Background: Insomnia remains one of the most common sleep disorders encountered in the geriatric clinic population, frequently characterized by the subjective complaint of difficulty falling or maintaining sleep, or nonrestorative sleep, producing significant daytime symptoms including difficulty concentrating and mood disturbances.
Methods: A search of the literature was conducted to review the epidemiology, definition, and age-related changes in sleep, as well as factors contributing to late-life insomnia and scales utilized for the assessment of insomnia in older people. The aim is to summarize recent diagnostic guidelines and both nonpharmacological and pharmacological strategies for the management of insomnia in the older population.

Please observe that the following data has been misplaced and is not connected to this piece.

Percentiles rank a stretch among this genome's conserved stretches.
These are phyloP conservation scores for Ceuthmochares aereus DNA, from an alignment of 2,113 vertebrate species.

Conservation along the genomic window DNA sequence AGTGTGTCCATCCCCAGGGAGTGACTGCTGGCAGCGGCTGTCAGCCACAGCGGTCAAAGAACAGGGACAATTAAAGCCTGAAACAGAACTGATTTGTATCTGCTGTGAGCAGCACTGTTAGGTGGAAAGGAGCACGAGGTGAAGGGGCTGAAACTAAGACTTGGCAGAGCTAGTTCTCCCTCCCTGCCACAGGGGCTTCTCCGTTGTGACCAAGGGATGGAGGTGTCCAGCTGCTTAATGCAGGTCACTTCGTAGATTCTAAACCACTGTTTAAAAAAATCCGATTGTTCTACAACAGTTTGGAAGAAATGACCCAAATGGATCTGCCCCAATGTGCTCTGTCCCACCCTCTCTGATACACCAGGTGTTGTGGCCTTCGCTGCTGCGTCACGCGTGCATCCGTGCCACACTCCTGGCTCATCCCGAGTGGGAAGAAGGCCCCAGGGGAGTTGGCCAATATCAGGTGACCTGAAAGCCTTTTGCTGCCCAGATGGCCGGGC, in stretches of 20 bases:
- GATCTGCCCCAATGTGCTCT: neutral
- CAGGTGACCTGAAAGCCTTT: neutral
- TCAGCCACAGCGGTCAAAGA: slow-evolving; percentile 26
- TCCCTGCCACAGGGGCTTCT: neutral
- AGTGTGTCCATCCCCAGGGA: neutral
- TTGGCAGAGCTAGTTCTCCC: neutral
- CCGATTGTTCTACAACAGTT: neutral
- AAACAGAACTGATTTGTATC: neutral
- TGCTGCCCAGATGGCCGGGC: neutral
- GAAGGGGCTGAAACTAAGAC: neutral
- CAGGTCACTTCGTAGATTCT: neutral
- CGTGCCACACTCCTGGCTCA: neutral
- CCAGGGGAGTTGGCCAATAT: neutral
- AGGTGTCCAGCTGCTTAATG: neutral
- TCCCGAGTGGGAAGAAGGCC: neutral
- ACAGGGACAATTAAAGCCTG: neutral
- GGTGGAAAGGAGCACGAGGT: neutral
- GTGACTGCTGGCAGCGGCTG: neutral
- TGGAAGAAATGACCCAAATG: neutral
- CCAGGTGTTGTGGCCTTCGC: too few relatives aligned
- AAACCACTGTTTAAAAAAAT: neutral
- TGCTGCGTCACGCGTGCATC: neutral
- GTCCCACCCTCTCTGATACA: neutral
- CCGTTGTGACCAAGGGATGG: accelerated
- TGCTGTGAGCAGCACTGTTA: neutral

Results: Insomnia remains a clinical diagnosis. There are several demographic, psychosocial, biologic, and behavioral factors that can contribute to late-life insomnia. Older adults are at higher risk for the medical and psychiatric effects of insomnia.
Conclusions: The most important aspect in evaluation of insomnia is detailed history taking and thorough physical examination. Nonpharmacological treatment options have favorable and enduring benefits compared to pharmacological therapy.
Keywords: cognitive behavioral therapy; elderly; insomnia; pharmacological treatment.
© 2018 American Academy of Sleep Medicine.